Next page . . . . Previous page . . . . Speeches . . . . Contents . . . . Sittings . . . . PDF . . . . Video

Legislative Assembly for the ACT: 2010 Week 07 Hansard (Thursday, 1 July 2010) . . Page.. 3238 ..

MRS DUNNE (Ginninderra) (12:59 am): One of the greatest disservices to the community by this ACT government and its colleagues in the commonwealth is the loss of hundreds of works of art that had been loaned to the Australian people by the late Sir Sidney Nolan. These works accompanied a gifted set of works, including the famed foundation collection of 24 Ned Kelly paintings.

This happened because the ACT and commonwealth Labor governments decided that the gifted paintings should no longer be housed and displayed at Lanyon as Sir Sidney wanted. They claimed that the Nolan Gallery at Lanyon was an unsuitable facility for the paintings, although it was a purpose-built building. They claimed that it had insufficient security and that the humidity levels were too high. They claimed that visitor numbers did not warrant the cost of having government staff located there. They claimed that housing the works at CMAG would provide a better opportunity for Canberrans and tourists to see them.

But in all these claims there was no foundation. The fact is that the ACT Labor government, in particular, did not want to spend money to upgrade the Nolan Gallery or to promote it or to develop a program that would attract visitors. It even ignored the recommendations of its own commissioned feasibility study, which recommended, amongst other things, that the expansion of the Nolan Gallery building to incorporate additional facilities would enhance the overall visitor experience and understanding of the works and would ensure these works were cared for appropriately, for example, with the provision of educational facilities, improved storage areas and upgraded climate control.

An integral part of this recommendation was to provide visitors to the Lanyon estate with improved introductory information, including a visitors and orientation centre—perhaps somewhere to have a cup of tea. Yet this ACT government ignored this recommendation because it did not want to put its hand in its pocket so as to provide the improvements that would address the issues about security, humidity and visitor numbers.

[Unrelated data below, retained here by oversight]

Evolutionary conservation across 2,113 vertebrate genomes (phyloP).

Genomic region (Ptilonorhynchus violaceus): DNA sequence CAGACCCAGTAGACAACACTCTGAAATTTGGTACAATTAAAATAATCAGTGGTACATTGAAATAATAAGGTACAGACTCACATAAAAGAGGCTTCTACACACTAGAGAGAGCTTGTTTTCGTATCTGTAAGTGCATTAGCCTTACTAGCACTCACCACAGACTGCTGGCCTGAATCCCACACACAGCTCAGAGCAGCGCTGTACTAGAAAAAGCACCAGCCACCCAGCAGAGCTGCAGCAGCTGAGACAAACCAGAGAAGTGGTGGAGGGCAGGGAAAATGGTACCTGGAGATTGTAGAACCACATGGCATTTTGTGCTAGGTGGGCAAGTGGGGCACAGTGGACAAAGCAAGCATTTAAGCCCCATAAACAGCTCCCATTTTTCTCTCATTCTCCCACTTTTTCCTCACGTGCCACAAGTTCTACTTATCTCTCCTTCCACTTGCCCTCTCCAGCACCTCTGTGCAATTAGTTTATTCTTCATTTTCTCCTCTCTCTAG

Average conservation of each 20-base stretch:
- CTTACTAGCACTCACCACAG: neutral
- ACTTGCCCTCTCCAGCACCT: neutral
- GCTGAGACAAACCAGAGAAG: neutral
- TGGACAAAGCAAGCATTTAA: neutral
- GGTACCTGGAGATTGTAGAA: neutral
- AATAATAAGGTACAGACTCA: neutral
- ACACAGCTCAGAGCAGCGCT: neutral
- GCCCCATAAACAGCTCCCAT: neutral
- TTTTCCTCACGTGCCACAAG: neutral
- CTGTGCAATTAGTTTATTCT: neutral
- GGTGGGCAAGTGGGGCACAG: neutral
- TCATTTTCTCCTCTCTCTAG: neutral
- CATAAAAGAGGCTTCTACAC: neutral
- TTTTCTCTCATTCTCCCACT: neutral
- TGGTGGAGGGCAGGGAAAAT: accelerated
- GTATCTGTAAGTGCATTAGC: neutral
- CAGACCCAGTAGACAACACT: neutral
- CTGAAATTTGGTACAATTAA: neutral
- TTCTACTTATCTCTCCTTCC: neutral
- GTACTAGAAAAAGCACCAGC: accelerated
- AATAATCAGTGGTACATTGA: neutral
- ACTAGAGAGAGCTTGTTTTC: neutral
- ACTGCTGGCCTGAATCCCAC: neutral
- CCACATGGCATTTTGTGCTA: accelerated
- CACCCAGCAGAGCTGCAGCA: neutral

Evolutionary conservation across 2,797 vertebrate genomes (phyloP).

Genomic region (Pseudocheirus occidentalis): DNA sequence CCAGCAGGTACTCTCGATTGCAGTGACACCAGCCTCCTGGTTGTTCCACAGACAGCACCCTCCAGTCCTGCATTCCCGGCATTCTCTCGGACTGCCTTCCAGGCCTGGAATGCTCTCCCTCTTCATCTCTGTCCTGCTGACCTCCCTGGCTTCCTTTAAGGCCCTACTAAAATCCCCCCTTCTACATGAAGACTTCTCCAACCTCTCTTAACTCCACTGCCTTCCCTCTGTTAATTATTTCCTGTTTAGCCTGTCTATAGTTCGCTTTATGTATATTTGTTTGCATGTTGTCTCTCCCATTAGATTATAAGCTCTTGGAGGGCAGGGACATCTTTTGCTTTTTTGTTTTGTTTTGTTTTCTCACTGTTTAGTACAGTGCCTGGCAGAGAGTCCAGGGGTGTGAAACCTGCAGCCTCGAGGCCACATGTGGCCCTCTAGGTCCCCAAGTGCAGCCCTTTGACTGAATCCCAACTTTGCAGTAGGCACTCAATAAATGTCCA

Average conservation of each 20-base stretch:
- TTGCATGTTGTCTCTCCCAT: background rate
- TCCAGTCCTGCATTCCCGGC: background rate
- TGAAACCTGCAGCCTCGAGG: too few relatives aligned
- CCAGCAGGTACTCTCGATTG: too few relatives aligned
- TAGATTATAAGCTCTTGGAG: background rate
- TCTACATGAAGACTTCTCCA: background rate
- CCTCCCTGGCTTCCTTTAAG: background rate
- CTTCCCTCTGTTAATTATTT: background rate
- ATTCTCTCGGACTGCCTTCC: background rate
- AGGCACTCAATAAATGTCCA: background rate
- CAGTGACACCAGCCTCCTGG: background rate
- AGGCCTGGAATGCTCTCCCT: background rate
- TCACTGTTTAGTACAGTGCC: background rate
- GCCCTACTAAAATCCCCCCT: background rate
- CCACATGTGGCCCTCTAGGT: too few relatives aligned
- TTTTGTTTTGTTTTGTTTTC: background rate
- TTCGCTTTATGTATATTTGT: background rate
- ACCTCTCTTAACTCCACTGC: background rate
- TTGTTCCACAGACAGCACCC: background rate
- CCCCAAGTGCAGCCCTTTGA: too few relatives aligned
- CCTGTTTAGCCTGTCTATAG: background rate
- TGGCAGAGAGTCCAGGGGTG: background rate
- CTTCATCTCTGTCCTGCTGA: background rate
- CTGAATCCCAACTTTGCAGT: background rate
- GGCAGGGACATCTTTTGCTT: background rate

In doing so, it and the commonwealth have conspired to dishonour the extraordinary gift that Sir Sidney Nolan made to this nation and they have conspired to insult Sir Sidney’s widow, Lady Nolan, and to treat her disrespectfully. Indeed, Lady Nolan was so incensed by the treatment she received from both the ACT and commonwealth Labor governments that she has demanded the return of the works that Sir Sidney Nolan loaned to augment the foundation collection.

In the media, Mr Stanhope tried to downplay the importance of these works when he described the works as a few early sketches. I do not know which of the loaned works he has viewed, but many of the ones that I have seen are quite iconic in their depiction of the Australian landscape and others are unique and innovative in their artistic interpretation. Mr Stanhope’s description of these works is yet another insult, not only to the memory of Sir Sidney Nolan and his generosity but also to the people of Australia. And now those hundreds of loaned works will be lost to the people of Australia forever.

Next page . . . . Previous page . . . . Speeches . . . . Contents . . . . Sittings . . . . PDF . . . . Video